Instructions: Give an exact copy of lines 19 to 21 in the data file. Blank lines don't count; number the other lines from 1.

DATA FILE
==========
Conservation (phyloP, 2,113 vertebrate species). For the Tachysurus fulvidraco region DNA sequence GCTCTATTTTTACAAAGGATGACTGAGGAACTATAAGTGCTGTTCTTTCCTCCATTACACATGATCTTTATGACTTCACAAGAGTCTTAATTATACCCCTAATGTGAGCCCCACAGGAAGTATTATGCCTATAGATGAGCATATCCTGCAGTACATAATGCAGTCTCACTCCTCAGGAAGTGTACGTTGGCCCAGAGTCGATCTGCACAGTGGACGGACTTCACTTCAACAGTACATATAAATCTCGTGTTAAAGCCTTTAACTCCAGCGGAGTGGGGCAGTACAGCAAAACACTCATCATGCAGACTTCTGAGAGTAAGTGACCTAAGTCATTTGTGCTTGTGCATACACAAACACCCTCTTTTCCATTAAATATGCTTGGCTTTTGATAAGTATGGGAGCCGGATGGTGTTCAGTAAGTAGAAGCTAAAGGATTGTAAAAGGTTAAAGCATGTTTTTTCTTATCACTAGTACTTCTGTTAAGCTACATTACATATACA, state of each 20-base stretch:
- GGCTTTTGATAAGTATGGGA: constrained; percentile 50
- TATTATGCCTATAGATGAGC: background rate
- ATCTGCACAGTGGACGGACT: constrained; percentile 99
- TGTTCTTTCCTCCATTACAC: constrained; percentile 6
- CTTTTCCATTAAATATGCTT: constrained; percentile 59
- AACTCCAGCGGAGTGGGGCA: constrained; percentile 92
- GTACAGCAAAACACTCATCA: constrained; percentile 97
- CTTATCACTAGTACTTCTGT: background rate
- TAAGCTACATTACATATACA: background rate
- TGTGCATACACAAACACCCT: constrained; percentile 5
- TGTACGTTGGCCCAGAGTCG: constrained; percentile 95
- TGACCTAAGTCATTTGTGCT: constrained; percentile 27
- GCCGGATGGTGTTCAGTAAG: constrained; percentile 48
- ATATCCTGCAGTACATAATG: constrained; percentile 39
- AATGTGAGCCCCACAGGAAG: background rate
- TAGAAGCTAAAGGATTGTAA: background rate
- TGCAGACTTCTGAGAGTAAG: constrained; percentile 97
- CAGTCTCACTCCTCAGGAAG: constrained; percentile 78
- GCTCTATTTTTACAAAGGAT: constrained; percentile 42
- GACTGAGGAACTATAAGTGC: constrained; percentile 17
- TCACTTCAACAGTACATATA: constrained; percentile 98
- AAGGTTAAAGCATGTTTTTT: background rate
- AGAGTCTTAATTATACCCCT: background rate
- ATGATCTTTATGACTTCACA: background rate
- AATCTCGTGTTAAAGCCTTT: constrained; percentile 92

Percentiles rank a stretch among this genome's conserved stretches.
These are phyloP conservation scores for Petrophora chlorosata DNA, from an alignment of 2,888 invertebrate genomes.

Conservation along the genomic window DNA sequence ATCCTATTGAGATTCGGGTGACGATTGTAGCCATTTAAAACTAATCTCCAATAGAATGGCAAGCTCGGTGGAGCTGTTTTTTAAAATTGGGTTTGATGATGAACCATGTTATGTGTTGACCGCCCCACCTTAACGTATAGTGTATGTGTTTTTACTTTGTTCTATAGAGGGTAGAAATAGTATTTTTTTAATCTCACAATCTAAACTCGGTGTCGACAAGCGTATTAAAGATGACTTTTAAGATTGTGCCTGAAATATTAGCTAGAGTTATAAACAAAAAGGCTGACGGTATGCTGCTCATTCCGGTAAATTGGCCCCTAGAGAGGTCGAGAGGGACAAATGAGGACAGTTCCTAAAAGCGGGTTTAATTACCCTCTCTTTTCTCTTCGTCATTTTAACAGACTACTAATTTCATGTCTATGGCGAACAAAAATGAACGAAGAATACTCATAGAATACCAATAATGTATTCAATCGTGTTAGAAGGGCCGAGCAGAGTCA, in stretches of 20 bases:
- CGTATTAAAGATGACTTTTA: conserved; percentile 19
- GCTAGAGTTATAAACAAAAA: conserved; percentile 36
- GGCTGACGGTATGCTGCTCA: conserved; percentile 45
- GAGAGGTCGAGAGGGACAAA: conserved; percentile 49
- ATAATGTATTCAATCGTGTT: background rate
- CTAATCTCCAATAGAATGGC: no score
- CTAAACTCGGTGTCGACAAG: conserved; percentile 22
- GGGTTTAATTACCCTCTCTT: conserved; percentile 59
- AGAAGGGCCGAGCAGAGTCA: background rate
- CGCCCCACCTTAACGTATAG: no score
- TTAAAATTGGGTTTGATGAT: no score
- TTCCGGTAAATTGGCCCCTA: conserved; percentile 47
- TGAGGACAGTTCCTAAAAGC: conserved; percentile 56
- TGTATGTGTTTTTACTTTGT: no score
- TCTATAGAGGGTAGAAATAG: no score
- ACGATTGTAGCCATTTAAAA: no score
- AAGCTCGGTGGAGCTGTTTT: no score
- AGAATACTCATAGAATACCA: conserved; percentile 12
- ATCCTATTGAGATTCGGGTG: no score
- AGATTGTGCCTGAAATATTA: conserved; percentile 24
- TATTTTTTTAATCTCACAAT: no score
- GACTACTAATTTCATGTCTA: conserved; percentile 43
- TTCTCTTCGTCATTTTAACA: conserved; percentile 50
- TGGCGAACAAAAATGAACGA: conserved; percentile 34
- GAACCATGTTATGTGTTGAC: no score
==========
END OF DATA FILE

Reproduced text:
- CAGTCTCACTCCTCAGGAAG: constrained; percentile 78
- GCTCTATTTTTACAAAGGAT: constrained; percentile 42
- GACTGAGGAACTATAAGTGC: constrained; percentile 17